Building codes setting forth construction standards have been with us for millennia. The first is often attributed to Hammurabi, whose B.C. 1780 code stated: “If a builder builds a house for someone, and does not construct it properly, and the house which he built falls and kill its owner, then the builder shall be put to death.” Before the twentieth century, construction in the U.S. was governed by a quagmire of inconsistent local building codes. There were early twentieth century attempts to address this chaos through a national solution when the National Board of Fire Underwriters, an insurance industry group, drafted the 1905 National Building Code, a code directed primarily to fire safety.

Early in the teens, however, anti-federalist sentiment fueled a move to shift the regulation of building construction and land use to the States pursuant to their police power to protect health, safety, and¬ welfare. Early zoning codes were among the first such regulations. At the same time, building officials and construction industry representatives organized three regional groups to address common problems related to construction.

  1. Building Officials Conference of America - Organized in 1915 by eastern regional building groups; Published BOCA National Building Code in 1950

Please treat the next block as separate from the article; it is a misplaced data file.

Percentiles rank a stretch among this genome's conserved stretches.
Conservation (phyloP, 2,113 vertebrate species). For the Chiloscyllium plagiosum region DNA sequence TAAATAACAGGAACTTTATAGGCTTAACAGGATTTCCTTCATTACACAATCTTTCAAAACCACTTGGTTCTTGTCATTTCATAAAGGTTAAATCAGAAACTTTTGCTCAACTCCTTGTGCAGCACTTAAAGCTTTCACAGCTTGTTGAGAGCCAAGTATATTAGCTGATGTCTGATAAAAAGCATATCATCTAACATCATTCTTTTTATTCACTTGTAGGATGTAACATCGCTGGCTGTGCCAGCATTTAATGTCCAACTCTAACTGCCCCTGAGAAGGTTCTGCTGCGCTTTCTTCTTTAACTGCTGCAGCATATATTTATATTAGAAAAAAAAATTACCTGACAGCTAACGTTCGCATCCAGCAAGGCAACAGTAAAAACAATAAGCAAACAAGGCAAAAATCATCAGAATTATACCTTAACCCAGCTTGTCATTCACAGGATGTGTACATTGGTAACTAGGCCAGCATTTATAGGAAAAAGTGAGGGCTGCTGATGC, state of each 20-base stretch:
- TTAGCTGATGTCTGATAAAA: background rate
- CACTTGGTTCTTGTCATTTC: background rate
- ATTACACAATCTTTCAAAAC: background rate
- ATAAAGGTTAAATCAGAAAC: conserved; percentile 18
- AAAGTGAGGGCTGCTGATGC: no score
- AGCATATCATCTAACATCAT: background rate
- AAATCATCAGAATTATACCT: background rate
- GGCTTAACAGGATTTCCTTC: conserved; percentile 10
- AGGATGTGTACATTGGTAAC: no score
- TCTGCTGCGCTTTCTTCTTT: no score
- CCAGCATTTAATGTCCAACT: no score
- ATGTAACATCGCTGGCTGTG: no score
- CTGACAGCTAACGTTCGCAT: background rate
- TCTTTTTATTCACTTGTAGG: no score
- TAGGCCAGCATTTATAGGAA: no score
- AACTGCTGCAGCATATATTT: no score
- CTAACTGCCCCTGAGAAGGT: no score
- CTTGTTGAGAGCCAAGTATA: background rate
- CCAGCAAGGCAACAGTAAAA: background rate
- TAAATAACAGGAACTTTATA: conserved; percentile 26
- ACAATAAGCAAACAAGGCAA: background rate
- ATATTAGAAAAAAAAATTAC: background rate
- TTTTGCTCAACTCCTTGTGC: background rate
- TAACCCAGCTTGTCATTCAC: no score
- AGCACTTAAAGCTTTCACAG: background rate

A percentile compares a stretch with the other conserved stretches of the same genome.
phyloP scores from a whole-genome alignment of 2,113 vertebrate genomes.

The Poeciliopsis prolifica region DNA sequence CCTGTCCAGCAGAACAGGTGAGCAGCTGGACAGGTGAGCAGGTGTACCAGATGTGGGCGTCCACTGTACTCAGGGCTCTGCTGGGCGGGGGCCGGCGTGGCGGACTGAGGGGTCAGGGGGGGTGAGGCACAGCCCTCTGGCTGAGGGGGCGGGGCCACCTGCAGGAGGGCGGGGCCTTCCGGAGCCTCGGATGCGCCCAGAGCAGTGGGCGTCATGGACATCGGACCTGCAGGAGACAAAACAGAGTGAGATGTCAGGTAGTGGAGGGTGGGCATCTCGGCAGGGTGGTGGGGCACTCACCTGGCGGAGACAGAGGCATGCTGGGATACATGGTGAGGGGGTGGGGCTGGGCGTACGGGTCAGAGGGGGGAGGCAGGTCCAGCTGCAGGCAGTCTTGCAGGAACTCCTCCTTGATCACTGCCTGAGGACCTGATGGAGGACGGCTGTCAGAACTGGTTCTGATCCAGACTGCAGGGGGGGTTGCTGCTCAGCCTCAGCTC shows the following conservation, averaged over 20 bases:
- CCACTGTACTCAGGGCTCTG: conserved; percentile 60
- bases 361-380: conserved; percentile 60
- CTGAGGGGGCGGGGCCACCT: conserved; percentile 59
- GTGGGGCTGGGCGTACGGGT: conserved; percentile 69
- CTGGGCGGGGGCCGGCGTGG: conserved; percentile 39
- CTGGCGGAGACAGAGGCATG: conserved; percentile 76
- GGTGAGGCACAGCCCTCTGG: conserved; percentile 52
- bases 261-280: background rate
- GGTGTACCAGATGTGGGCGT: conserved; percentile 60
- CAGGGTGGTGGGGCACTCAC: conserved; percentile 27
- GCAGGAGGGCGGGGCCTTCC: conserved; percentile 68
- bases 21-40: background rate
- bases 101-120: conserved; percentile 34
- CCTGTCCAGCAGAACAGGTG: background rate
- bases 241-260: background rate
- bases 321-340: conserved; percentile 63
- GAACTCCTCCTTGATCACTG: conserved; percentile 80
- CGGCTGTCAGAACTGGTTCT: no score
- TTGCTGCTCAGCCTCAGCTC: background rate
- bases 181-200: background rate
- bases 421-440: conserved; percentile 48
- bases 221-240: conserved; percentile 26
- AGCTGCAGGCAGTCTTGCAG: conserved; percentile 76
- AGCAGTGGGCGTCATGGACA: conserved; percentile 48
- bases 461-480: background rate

2. Pacific Coast Building Officials Conference (became International Conference of Building Officials) - Organized in 1922 by pacific regional building groups; Published - Uniform Building Code in 1927
  3. Southern Building Code Congress International - Organized in 1940 by southern regional building groups; Published Standard Building Code in 1945

Each group ultimately published a model building code that set uniform minimum standards for fire, health, and safety in building construction. When adopted by a state or municipal authority, these model codes became governing law for that jurisdiction. From the viewpoint of local authorities, adopting a model code obviated the need to undertake technical research or to hire experts necessary to develop their own building codes. Moreover, adopting model codes assured consistent standards across a region — a boon to the construction industry. Over time, roughly 97 percent of all U.S. cities and towns adopted one of these three model codes.

Let’s focus on the first such code promulgated in the U.S., the 1927 Uniform Building Code. Section 102 sets forth the purpose of that code as follows:

“The purpose of this Code is to provide certain minimum standards, provisions and requirements for safe and stable design, methods of construction and uses of materials in buildings and/or structures hereafter erected . . . and to regulated the equipment, maintenance, use and occupancy of all buildings and/or structures.”